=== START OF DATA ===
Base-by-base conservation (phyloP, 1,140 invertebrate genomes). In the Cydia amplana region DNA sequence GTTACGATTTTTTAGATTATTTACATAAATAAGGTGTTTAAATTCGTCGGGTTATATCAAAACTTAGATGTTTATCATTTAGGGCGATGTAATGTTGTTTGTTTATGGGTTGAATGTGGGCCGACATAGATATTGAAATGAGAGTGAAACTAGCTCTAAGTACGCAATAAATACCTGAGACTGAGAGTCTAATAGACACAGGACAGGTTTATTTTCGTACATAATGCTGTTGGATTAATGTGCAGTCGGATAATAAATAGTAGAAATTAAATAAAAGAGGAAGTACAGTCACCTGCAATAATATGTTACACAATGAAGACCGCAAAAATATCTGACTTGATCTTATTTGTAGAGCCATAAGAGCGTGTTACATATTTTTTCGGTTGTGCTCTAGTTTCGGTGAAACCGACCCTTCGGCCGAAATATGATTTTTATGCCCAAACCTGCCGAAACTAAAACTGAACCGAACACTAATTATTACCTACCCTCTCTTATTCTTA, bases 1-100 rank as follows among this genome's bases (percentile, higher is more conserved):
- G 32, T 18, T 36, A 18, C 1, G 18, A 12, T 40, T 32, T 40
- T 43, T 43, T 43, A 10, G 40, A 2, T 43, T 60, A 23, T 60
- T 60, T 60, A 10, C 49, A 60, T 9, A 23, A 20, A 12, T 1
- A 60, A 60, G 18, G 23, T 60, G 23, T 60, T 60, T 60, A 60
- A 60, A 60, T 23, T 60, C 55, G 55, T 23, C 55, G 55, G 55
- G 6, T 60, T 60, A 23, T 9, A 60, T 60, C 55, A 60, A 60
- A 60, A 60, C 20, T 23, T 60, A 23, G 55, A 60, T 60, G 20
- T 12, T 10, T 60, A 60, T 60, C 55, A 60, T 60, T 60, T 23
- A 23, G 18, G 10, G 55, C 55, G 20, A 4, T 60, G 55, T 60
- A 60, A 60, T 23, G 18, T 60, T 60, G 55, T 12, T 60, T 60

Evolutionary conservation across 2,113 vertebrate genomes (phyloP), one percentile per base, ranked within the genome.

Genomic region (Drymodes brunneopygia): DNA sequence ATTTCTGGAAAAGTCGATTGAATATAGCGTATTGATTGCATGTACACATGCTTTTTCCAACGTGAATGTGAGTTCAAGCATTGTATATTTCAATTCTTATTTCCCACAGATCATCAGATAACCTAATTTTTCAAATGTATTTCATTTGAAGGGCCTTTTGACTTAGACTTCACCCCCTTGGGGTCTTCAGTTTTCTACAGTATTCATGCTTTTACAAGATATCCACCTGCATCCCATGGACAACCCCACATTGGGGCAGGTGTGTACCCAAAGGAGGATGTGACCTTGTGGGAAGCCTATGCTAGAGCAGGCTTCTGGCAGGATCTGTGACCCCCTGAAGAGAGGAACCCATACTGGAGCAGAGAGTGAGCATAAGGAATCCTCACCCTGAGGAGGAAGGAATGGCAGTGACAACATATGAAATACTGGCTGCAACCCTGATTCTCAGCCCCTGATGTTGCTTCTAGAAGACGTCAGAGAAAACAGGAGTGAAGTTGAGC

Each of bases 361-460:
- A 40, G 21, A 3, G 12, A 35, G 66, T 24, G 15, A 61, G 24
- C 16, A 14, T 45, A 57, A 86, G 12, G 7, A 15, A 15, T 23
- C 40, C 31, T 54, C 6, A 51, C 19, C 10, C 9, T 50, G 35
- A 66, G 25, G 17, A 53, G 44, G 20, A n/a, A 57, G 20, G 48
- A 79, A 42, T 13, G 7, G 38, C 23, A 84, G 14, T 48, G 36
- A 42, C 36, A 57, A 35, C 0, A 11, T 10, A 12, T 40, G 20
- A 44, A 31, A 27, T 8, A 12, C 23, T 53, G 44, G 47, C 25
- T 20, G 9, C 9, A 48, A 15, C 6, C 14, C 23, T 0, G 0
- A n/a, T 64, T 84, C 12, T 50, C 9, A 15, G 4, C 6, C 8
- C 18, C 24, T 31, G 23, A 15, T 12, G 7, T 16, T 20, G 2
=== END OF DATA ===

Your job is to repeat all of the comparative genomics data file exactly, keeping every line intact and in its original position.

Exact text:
Base-by-base conservation (phyloP, 1,140 invertebrate genomes). In the Cydia amplana region DNA sequence GTTACGATTTTTTAGATTATTTACATAAATAAGGTGTTTAAATTCGTCGGGTTATATCAAAACTTAGATGTTTATCATTTAGGGCGATGTAATGTTGTTTGTTTATGGGTTGAATGTGGGCCGACATAGATATTGAAATGAGAGTGAAACTAGCTCTAAGTACGCAATAAATACCTGAGACTGAGAGTCTAATAGACACAGGACAGGTTTATTTTCGTACATAATGCTGTTGGATTAATGTGCAGTCGGATAATAAATAGTAGAAATTAAATAAAAGAGGAAGTACAGTCACCTGCAATAATATGTTACACAATGAAGACCGCAAAAATATCTGACTTGATCTTATTTGTAGAGCCATAAGAGCGTGTTACATATTTTTTCGGTTGTGCTCTAGTTTCGGTGAAACCGACCCTTCGGCCGAAATATGATTTTTATGCCCAAACCTGCCGAAACTAAAACTGAACCGAACACTAATTATTACCTACCCTCTCTTATTCTTA, bases 1-100 rank as follows among this genome's bases (percentile, higher is more conserved):
- G 32, T 18, T 36, A 18, C 1, G 18, A 12, T 40, T 32, T 40
- T 43, T 43, T 43, A 10, G 40, A 2, T 43, T 60, A 23, T 60
- T 60, T 60, A 10, C 49, A 60, T 9, A 23, A 20, A 12, T 1
- A 60, A 60, G 18, G 23, T 60, G 23, T 60, T 60, T 60, A 60
- A 60, A 60, T 23, T 60, C 55, G 55, T 23, C 55, G 55, G 55
- G 6, T 60, T 60, A 23, T 9, A 60, T 60, C 55, A 60, A 60
- A 60, A 60, C 20, T 23, T 60, A 23, G 55, A 60, T 60, G 20
- T 12, T 10, T 60, A 60, T 60, C 55, A 60, T 60, T 60, T 23
- A 23, G 18, G 10, G 55, C 55, G 20, A 4, T 60, G 55, T 60
- A 60, A 60, T 23, G 18, T 60, T 60, G 55, T 12, T 60, T 60

Evolutionary conservation across 2,113 vertebrate genomes (phyloP), one percentile per base, ranked within the genome.

Genomic region (Drymodes brunneopygia): DNA sequence ATTTCTGGAAAAGTCGATTGAATATAGCGTATTGATTGCATGTACACATGCTTTTTCCAACGTGAATGTGAGTTCAAGCATTGTATATTTCAATTCTTATTTCCCACAGATCATCAGATAACCTAATTTTTCAAATGTATTTCATTTGAAGGGCCTTTTGACTTAGACTTCACCCCCTTGGGGTCTTCAGTTTTCTACAGTATTCATGCTTTTACAAGATATCCACCTGCATCCCATGGACAACCCCACATTGGGGCAGGTGTGTACCCAAAGGAGGATGTGACCTTGTGGGAAGCCTATGCTAGAGCAGGCTTCTGGCAGGATCTGTGACCCCCTGAAGAGAGGAACCCATACTGGAGCAGAGAGTGAGCATAAGGAATCCTCACCCTGAGGAGGAAGGAATGGCAGTGACAACATATGAAATACTGGCTGCAACCCTGATTCTCAGCCCCTGATGTTGCTTCTAGAAGACGTCAGAGAAAACAGGAGTGAAGTTGAGC

Each of bases 361-460:
- A 40, G 21, A 3, G 12, A 35, G 66, T 24, G 15, A 61, G 24
- C 16, A 14, T 45, A 57, A 86, G 12, G 7, A 15, A 15, T 23
- C 40, C 31, T 54, C 6, A 51, C 19, C 10, C 9, T 50, G 35
- A 66, G 25, G 17, A 53, G 44, G 20, A n/a, A 57, G 20, G 48
- A 79, A 42, T 13, G 7, G 38, C 23, A 84, G 14, T 48, G 36
- A 42, C 36, A 57, A 35, C 0, A 11, T 10, A 12, T 40, G 20
- A 44, A 31, A 27, T 8, A 12, C 23, T 53, G 44, G 47, C 25
- T 20, G 9, C 9, A 48, A 15, C 6, C 14, C 23, T 0, G 0
- A n/a, T 64, T 84, C 12, T 50, C 9, A 15, G 4, C 6, C 8
- C 18, C 24, T 31, G 23, A 15, T 12, G 7, T 16, T 20, G 2